The Washington Post

Former postal employees guilty of stealing U.S. Treasury checks

(Victor J. Blue/Bloomberg)

Two former United States Postal Service workers from Georgia have pleaded guilty for roles in a scheme to steal U.S. Treasury checks worth millions of dollars combined.

Gerald Eason, 47, of Stockbridge, Ga. pleaded guilty today to stealing more than 1,300 Treasury checks worth nearly $3 million from an Atlanta mail-distribution center where he worked as a supervisor.

Another postal worker, Deborah Fambro-Echols, 49, of Hapeville, Ga., pleaded guilty on Nov. 26 to conspiring with Eason to steal and cash additional checks. 

Atlanta residents Wendy Frasier, 35, and Daralyn M. Weaver, 31, as well as Jabril O. McKee, 25, of Fairburn, Ga. and Ohmar D. Braden, 36, of Lithonia, Ga. have also pleaded guilty for roles in the scheme.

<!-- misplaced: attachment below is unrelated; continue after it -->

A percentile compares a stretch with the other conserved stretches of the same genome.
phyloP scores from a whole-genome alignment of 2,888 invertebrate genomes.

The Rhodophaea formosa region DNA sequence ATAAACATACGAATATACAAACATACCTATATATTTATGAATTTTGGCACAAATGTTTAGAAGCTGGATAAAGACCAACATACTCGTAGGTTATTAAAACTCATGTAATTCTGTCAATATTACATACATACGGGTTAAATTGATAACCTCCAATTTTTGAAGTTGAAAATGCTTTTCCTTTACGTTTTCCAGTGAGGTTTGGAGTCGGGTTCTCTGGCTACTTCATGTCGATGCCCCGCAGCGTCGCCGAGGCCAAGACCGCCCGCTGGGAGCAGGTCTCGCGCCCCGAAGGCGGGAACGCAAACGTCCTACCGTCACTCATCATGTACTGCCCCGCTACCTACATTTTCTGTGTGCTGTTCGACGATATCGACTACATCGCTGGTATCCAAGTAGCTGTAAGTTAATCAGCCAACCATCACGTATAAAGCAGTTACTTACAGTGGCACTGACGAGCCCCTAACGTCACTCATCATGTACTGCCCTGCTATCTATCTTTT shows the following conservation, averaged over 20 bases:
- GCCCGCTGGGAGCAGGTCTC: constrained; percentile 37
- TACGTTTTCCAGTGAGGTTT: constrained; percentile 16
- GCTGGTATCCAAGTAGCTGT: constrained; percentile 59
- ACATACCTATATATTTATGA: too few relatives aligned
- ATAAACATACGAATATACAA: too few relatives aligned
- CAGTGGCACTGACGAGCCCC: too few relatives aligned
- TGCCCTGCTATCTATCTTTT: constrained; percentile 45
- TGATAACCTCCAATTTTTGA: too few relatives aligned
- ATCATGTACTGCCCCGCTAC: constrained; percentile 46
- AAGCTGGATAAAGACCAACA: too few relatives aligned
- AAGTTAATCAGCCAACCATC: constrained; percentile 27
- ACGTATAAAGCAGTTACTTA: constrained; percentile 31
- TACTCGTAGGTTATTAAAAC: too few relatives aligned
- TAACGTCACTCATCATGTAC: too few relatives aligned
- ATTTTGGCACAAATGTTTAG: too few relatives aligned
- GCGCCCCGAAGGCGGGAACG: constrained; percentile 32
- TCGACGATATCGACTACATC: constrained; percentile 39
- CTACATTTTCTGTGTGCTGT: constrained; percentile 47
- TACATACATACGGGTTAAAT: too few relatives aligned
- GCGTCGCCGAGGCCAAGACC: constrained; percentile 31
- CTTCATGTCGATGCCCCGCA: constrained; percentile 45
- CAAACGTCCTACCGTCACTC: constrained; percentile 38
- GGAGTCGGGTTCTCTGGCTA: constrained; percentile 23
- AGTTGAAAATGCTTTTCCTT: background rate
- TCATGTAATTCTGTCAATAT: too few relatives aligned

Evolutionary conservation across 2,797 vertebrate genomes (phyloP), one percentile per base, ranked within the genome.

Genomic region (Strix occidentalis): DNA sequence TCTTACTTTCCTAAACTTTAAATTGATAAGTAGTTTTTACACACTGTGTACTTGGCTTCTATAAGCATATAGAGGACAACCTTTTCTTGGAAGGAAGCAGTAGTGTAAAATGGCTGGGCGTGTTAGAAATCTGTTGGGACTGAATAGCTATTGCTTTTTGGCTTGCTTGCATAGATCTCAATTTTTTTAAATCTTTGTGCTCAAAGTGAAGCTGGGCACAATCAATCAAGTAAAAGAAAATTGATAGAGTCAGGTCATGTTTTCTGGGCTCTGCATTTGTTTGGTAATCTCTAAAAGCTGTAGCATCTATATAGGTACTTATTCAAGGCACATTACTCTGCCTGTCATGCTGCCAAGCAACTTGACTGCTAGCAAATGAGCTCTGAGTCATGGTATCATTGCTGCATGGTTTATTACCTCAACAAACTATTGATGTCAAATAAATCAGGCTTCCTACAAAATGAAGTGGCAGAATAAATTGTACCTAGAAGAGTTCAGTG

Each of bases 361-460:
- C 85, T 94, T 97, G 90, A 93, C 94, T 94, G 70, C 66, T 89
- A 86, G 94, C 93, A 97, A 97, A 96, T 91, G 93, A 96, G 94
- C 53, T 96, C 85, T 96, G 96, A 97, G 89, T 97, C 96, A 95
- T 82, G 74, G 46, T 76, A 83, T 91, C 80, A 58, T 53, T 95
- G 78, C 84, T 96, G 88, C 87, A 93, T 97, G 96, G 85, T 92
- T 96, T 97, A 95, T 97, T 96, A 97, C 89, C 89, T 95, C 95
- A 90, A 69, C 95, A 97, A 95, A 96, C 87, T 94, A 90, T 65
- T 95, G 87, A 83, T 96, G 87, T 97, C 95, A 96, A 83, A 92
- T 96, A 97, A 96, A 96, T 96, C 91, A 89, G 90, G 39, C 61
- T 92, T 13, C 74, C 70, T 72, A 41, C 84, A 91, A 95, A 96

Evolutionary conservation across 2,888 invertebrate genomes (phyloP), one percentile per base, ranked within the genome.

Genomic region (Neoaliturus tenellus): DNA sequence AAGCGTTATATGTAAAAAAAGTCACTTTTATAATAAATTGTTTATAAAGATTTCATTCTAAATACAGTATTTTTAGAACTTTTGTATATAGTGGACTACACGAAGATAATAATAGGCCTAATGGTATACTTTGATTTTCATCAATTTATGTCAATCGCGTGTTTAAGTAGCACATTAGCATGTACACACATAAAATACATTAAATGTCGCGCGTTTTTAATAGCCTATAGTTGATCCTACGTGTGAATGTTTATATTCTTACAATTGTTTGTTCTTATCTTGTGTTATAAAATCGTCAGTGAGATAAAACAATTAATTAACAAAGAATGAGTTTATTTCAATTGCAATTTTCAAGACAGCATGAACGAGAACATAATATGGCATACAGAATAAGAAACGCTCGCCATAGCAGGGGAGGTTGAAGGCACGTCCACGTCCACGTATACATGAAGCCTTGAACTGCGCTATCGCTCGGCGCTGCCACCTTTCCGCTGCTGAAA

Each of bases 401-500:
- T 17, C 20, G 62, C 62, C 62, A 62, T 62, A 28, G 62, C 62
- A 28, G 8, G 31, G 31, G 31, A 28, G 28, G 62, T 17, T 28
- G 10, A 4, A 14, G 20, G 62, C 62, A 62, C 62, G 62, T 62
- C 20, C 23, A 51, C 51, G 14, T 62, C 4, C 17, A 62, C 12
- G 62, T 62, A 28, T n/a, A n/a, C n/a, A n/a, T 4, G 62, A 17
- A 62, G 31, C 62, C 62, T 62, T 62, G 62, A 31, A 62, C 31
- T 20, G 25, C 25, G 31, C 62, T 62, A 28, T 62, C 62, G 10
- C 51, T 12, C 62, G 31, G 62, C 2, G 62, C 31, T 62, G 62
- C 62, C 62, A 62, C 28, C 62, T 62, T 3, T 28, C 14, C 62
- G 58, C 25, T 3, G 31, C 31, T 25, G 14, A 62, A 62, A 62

Federal agents video recorded Eason stealing the treasury checks from the mail-distribution center and observed him drive the checks to a residence where his co-conspirators were supposed to receive the checks and eventually cash them, according to the U.S. Attorney General’s Office.

The agents arrested Eason while he was attempting to collect his portion of the proceeds from the second delivery, the Attorney General’s Office said.

Eason and Fambro-Echols pleaded guilty to conspiracy and possession of stolen Treasury checks. Eason pleaded guilty to the additional charge of theft of government money.

McKee and Braden pleaded guilty to conspiracy, bank fraud and aggravated identity theft.

The charges involve sentences carrying maximum sentences ranging from five to 30 years apiece and fines of up to $1 million per count. The aggravated identity theft charges carry a mandatory minimum sentence of two years.  

The individuals who pleaded guilty are scheduled for sentencing on Feb. 27.     

Josh Hicks covers Maryland politics and government. He previously anchored the Post’s Federal Eye blog, focusing on federal accountability and workforce issues.

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